In Silsdorf v Levine ( 59 N.Y.2d 8, 16, cert denied 464 U.S. 831), we merely held that an accusation of criminality that, read in context, is set forth as a fact is not transformed into a nonactionable expression of opinion merely because it is couched "in the form of [an] opinion." To illustrate, if the statement "John is a thief" is actionable when considered in its applicable context, the statement "I believe John is a thief" would be equally actionable when placed in precisely the same context. By the same token, however, the assertion that "John is a thief" could well be treated as an expression of opinion or rhetorical hyperbole where it is accompanied by other statements, such as "John stole my heart," that, taken in context, convey to the reasonable reader that something other than an objective fact is being asserted. Indeed, it has already been held that assertions that a person is guilty of "blackmail," "fraud," "bribery" and "corruption" could, in certain contexts, be understood as mere, nonactionable "rhetorical hyperbole" or "vigorous epithet[s]" (see, e.g., Greenbelt Publ. Assn. v Bresler, supra, at 14; 600 W. 115th St. Corp. v Von Gutfeld, supra, at 143-145).

Similarly, even when uttered or published in a more serious tone, accusations of criminality could be regarded as mere hypothesis and therefore not actionable if the facts on which they are based are fully and accurately set forth and it is clear to the reasonable reader or listener that the accusation is merely a personal surmise built upon those facts. In all cases, whether the challenged remark concerns criminality or some other defamatory category, the courts are obliged to consider the communication as a whole, as well as its immediate and broader social contexts, to determine whether the reasonable listener or reader is likely to understand the remark as an assertion of provable fact (600 W. 115th St. Corp. v Von Gutfeld, supra; see, Immuno AG. v Moor-Jankowski, 77 N.Y.2d 235, supra).

In this case, the assertion that plaintiff engaged in "corrupt" conduct in his capacity as Chief Medical Examiner cannot be treated as a mere rhetorical flourish or the speculative accusation of an angry but ill-informed citizen made during the course of a heated debate (see, 600 W. 115th St. Corp. v Von Gutfeld, supra). Rather, the accusation was made in the course of a lengthy, copiously documented newspaper series that was written only after what purported to be a thorough investigation. Having been offered as a special feature series rather than as coverage of a current news story, the disputed articles were calculated to give the impression they were "the product of some deliberation, not of the heat of [the] moment" (id., at 142). Moreover, since the articles appeared in the news section rather than the editorial or "op ed" sections, the common expectations that apply to those more opinionated journalistic endeavors were inapplicable here (see, Immuno AG. v Moor-Jankowski, supra). Thus, the circumstances under which these accusations were published "encourag[ed] the reasonable reader to be less skeptical and more willing to conclude that [they] stat[ed] or impl[ied] facts" (600 W. 115th St. Corp. v Von Gutfeld, supra, at 142).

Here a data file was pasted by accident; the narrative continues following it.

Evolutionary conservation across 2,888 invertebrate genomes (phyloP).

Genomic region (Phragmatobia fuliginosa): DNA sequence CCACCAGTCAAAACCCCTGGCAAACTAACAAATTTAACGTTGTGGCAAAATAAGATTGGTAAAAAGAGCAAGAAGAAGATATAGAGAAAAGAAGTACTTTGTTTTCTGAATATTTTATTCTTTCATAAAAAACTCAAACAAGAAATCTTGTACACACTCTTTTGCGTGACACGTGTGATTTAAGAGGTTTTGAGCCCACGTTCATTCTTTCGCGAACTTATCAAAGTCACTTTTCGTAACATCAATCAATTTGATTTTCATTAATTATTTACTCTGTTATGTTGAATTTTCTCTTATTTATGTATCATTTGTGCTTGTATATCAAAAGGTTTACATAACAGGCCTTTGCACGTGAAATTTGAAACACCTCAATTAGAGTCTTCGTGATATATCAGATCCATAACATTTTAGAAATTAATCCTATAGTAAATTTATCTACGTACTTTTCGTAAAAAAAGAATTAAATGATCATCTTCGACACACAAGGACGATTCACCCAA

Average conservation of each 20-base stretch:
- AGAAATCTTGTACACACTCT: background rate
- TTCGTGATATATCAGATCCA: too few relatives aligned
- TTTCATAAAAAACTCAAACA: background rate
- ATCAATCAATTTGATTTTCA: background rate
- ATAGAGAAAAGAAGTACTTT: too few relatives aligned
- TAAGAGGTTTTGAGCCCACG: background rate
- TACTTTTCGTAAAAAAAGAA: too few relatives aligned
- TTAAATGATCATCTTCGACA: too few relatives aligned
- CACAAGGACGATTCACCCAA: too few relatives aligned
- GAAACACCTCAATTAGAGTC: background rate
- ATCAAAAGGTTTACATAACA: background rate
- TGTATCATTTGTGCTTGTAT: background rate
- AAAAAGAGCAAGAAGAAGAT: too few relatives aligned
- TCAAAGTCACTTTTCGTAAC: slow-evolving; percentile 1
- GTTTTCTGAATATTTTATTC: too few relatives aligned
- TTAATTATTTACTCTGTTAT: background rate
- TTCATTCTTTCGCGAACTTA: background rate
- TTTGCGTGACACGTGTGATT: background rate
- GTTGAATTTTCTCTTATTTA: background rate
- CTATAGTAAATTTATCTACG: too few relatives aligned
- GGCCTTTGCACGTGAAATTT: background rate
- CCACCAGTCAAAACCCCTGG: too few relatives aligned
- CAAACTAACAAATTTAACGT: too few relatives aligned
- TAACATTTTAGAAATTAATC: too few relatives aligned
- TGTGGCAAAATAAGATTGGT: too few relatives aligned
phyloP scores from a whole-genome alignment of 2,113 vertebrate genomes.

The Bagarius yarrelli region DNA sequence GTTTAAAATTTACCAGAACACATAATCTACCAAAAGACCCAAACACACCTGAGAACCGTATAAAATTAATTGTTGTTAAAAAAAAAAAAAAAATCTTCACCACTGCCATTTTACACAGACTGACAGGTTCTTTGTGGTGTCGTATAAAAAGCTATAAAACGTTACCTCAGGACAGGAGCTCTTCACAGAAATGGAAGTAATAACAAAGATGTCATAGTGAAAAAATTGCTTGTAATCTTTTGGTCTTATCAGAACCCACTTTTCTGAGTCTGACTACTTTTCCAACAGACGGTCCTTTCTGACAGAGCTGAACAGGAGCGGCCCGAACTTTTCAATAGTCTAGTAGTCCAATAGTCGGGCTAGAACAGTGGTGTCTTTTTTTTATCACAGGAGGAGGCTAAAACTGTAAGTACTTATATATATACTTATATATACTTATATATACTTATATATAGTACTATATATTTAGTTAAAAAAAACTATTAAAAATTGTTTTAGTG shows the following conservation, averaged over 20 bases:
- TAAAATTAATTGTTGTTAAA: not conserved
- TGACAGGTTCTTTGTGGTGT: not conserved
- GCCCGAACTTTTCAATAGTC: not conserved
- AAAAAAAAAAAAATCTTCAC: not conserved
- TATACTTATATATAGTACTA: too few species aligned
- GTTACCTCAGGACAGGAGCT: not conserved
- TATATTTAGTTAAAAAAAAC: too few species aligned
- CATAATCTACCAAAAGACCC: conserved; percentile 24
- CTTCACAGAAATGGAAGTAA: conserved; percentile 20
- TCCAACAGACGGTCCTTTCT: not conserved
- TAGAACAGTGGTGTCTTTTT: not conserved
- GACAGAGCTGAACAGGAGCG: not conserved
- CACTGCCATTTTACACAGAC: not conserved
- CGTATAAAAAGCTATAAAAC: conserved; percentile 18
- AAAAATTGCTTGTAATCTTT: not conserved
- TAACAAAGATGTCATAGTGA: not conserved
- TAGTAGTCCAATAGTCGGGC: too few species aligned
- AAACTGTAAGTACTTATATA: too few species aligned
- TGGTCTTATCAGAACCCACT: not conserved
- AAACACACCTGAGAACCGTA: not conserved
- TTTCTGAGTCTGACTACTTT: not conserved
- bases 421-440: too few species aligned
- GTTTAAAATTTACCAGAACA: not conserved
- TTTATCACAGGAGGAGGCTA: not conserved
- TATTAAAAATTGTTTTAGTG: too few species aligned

In closing, we stress once again our commitment to avoiding the "hypertechnical parsing" of written and spoken words for the purpose of identifying "possible `fact[s]'" that might form the basis of a sustainable libel action (Immuno AG. v Moor-Jankowski, supra, at 256). The core goal of "exercises" such as this is to protect the individual's historic right to vindicate reputation without impairing our "cherished constitutional guarantee of free speech" (id., at 256) or casting a pall over citizens' ability to engage in robust debate through the print and broadcast media. In this case, the reputation of a public official with significant professional credentials was allegedly impaired by a series of widely read newspaper articles that portrayed him as unethical and corrupt. Under the circumstances of his case, we conclude that this individual should be permitted to go forward in an effort to establish a right to a libel recovery. The defendants' expressional rights as well as the cherished values embodied in the First Amendment guarantees can be adequately protected in this context by the well-established rule requiring that plaintiff prove not only that the statements he cites are false and defamatory but also that they were made with actual malice. As this Court has previously observed, compliance with the latter requirements is a matter that is well suited to testing, at least in the first instance, on a motion for summary judgment brought pursuant to CPLR 3212 (see, Immuno AG. v Moor-Jankowski, supra, at 256; Karaduman v Newsday, Inc., 51 N.Y.2d 531, 545).